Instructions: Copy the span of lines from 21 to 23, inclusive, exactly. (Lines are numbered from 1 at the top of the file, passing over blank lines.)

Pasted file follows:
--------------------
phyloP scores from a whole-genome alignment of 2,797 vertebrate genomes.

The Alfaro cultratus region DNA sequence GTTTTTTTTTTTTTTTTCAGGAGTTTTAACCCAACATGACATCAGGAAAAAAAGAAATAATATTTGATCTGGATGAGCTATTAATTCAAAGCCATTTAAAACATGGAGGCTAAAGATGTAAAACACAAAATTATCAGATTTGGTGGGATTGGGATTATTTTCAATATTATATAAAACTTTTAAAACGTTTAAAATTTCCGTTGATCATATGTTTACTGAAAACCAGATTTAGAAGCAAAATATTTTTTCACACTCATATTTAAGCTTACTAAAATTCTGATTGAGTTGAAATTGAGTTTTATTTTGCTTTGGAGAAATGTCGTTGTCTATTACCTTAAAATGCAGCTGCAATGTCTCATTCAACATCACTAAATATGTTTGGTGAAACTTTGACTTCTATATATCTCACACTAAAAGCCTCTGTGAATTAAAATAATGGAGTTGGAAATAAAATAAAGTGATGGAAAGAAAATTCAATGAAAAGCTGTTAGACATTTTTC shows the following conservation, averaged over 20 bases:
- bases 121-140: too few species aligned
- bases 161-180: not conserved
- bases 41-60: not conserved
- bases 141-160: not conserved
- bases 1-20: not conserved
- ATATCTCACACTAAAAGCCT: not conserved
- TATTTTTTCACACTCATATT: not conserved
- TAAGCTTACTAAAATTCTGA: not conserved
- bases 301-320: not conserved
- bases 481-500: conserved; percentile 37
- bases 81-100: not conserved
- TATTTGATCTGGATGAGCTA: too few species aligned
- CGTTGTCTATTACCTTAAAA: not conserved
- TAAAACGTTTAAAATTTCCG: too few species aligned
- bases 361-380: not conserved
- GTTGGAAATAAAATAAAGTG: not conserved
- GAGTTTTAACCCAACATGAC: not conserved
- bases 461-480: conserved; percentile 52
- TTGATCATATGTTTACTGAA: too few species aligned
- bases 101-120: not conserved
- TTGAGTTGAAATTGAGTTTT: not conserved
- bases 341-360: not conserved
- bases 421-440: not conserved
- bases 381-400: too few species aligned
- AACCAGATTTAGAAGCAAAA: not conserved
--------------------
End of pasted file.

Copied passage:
- TTGATCATATGTTTACTGAA: too few species aligned
- bases 101-120: not conserved
- TTGAGTTGAAATTGAGTTTT: not conserved